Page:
What Part Did You and I Play in the Bangladesh Factory Collapse?
Naturally, you and I are going to respond with the answer “Nothing.” Most of us are unaware of what the mark up price is on clothing. We probably have no idea where the clothing was made and if the price paid to a developing country’s workers is fair.
I am not going to discuss the factory’s collapse. You can find this information throughout the various channels of the media. What I would like to do is share some of my research with you.
Bangladesh has the lowest labor costs in the world, with the minimum wage for garment workers set at roughly $37 a month. That means a worker, mostly female, earns a $1.85 a day. I figured this out by assuming they work five-day weeks. This is the price of a cup of coffee in North America.
The country is in the low-lying Ganges Delta and is very vulnerable to flooding. In September 1998, Bangladesh saw the most severe flooding in modern world history with the destruction of 300,000 houses and nearly 10,000 km of roads washed away. Over 1,000 human deaths occurred and 135,000 cattle were killed. Over 30 million people were left homeless. Two-thirds of the country was under water. Even in good times, 77 million people are contaminated with arsenic from water. If tides and water levels continue to rise world-wide (and they will) it is estimated that up to 20 million people will become refugees.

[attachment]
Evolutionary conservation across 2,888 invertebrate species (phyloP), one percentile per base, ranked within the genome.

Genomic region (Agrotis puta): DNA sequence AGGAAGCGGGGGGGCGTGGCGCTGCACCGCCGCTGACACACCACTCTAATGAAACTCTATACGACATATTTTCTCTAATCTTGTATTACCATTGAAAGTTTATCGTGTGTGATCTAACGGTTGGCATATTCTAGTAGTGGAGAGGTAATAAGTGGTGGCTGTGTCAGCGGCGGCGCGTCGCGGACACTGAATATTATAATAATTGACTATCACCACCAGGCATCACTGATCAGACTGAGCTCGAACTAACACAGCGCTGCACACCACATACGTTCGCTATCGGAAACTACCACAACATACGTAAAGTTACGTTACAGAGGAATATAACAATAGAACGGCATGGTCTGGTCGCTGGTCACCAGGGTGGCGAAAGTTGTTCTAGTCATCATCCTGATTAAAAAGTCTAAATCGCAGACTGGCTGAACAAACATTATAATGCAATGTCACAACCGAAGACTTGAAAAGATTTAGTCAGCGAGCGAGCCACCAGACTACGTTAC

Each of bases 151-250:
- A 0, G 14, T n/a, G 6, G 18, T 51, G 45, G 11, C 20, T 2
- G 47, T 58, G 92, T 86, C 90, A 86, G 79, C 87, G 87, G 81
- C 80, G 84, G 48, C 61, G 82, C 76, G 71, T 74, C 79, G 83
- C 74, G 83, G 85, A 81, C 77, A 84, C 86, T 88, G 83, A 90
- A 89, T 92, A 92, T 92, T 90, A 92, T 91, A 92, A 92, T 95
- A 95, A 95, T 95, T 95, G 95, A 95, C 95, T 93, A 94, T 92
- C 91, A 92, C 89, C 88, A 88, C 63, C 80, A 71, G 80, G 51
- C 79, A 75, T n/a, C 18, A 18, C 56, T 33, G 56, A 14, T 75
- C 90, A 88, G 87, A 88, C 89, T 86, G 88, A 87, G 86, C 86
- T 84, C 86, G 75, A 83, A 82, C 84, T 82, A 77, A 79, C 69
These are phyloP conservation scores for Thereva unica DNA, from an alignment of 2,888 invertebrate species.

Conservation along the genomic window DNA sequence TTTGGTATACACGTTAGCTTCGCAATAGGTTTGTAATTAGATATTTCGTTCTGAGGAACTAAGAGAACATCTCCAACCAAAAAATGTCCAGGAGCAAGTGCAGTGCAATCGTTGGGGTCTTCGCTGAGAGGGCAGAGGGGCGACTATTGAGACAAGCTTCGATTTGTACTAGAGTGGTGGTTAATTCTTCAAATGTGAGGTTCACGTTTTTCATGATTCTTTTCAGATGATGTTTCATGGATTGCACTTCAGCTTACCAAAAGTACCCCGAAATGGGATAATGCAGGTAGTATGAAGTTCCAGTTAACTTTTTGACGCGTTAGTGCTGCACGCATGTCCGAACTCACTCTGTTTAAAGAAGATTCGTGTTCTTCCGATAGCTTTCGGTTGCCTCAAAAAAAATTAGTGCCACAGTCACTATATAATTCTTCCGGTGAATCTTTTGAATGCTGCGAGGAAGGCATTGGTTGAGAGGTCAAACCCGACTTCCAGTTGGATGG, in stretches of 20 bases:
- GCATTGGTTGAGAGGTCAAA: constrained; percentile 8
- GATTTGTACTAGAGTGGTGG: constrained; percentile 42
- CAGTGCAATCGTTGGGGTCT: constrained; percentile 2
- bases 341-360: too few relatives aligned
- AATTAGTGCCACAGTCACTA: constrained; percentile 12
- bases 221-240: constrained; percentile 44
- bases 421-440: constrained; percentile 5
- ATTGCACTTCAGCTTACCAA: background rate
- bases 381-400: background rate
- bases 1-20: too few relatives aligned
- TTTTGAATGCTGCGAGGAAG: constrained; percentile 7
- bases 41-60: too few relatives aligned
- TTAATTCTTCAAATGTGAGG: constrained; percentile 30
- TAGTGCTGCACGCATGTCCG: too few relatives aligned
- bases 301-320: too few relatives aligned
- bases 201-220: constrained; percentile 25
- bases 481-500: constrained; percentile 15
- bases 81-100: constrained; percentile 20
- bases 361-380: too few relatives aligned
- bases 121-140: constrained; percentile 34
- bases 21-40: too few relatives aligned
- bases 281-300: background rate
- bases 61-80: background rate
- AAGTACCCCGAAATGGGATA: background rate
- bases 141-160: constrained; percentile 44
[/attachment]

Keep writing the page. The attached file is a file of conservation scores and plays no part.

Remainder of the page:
The problems of climate, poverty and a need for education for all, continues to plague Bangladesh. So, when this garment factory collapsed, the carelessness of those in authority is disgusting.
Rich and influential people are taking advantage of the poorest people on earth. These are people with few resources to fight back. What has this got to do with you and me? I think that each of us can make a difference by furthering our knowledge of which big companies employ Bangladesh labour and what they are willing to do to upgrade the lives of these developing nations. Maybe they should set aside part of their profits or maybe increase the price of their garments. If the label read, 5% of the total cost of this garment is invested in upgrading wages then I think we would welcome such a social and global conscience.
Something for us all to think about. Paula.
P.S Walmart, H & M, Inditex, Gap and others, use (misuse?) Bangladesh labour.